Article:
Get Your Photo Questions Answered By a Pro: Scott Kelby Offers His Advice & Knowledge

Q. Re: your answer to the question about solving noise problems in the writer’s wedding shots in the February 2017 issue. You mentioned Photoshop, Lightroom, and Nik for noise reduction, but left out the best noise reduction software I’ve ever used—DxO’s OpticsPro 11. I had great night shots of lava flowing into the sea off Hawaii that were unusable because of noise, but OpticsPro 11 Prime worked wonders.

A. I agree—DxO’s OpticsPro 11’s noise reduction is really pretty amazing, and probably the best in its class. However, there’s only one problem with it—you have to buy it. The solutions I offered, using his current version of Photoshop or Lightroom, or downloading the free Nik Collection, don’t cost anything. But if you’re willing to invest in noise reduction, DxO definitely has a leg up on just about everybody. Thanks for catching that.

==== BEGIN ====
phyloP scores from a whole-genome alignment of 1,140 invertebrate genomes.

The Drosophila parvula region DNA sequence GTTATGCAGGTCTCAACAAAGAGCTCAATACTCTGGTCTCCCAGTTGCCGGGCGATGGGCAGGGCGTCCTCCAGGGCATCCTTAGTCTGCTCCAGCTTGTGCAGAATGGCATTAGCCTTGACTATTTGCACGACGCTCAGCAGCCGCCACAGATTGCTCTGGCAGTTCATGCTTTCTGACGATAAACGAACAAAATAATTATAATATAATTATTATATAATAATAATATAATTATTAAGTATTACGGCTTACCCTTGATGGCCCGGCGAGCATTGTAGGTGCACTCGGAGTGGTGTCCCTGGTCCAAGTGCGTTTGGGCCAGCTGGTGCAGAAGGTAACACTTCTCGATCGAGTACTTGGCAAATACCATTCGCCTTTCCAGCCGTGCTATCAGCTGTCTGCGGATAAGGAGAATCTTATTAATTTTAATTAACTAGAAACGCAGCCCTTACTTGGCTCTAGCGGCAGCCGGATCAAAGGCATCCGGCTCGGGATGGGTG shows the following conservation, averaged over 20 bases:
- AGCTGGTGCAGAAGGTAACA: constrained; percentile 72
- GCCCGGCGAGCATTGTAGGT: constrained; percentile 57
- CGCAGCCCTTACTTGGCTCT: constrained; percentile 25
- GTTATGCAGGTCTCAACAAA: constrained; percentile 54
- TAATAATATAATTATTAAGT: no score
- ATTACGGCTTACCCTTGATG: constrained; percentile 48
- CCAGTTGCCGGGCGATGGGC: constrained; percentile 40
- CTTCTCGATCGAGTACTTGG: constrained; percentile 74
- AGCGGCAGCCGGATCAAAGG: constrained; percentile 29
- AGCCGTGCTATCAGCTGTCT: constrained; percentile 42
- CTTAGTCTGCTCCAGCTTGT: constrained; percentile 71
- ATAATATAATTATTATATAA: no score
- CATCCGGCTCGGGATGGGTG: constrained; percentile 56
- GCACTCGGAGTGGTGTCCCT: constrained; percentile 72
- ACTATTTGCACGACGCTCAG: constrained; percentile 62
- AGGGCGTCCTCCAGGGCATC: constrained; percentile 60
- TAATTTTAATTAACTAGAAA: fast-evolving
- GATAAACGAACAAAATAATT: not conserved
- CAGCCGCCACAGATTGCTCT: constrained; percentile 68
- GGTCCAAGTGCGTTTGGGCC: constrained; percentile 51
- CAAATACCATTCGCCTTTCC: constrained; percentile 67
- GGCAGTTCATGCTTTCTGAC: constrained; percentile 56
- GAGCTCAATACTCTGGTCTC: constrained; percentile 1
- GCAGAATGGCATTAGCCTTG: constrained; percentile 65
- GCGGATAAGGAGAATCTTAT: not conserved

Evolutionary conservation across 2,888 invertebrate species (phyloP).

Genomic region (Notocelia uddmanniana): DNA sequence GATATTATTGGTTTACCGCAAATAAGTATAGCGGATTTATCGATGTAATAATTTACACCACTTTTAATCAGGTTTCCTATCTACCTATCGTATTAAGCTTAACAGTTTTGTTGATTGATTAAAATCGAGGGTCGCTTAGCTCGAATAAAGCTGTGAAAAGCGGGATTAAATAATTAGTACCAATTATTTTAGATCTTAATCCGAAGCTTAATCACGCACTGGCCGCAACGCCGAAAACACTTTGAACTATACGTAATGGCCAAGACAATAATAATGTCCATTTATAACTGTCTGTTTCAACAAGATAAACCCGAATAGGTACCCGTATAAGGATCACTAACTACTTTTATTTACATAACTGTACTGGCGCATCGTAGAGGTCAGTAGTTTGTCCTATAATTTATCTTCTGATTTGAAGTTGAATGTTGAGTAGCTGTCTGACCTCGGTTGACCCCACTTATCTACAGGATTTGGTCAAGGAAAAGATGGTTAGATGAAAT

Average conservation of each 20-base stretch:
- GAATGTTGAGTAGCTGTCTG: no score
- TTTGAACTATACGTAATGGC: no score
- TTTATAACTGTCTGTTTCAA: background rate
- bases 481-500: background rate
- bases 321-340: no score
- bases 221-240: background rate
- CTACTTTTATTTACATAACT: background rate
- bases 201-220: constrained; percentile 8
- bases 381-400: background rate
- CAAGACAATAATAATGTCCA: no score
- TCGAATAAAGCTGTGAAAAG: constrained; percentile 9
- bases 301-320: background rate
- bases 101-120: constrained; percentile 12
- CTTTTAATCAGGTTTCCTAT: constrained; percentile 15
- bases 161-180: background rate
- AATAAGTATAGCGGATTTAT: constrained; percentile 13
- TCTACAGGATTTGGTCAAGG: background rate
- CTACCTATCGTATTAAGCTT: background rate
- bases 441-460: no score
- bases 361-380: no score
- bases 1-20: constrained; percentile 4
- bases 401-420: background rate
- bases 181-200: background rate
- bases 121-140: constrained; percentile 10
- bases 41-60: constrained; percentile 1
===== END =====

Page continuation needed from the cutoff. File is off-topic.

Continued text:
Q. I purchased a Nikon D750 in December 2015. A year later, it developed a nasty little problem: I press the shutter to take a picture, the camera blinks and then shuts off! As a workaround, I turn the camera off, sometimes several times, and it will regain its intellect. I sent it to Nikon Repair Services and it was totally overhauled. A week later while out shooting this happened again. I’m very disappointed but also apprehensive about my investment. Is this camera prone to short-circuiting? How do I have Nikon do a permanent fix or replace it?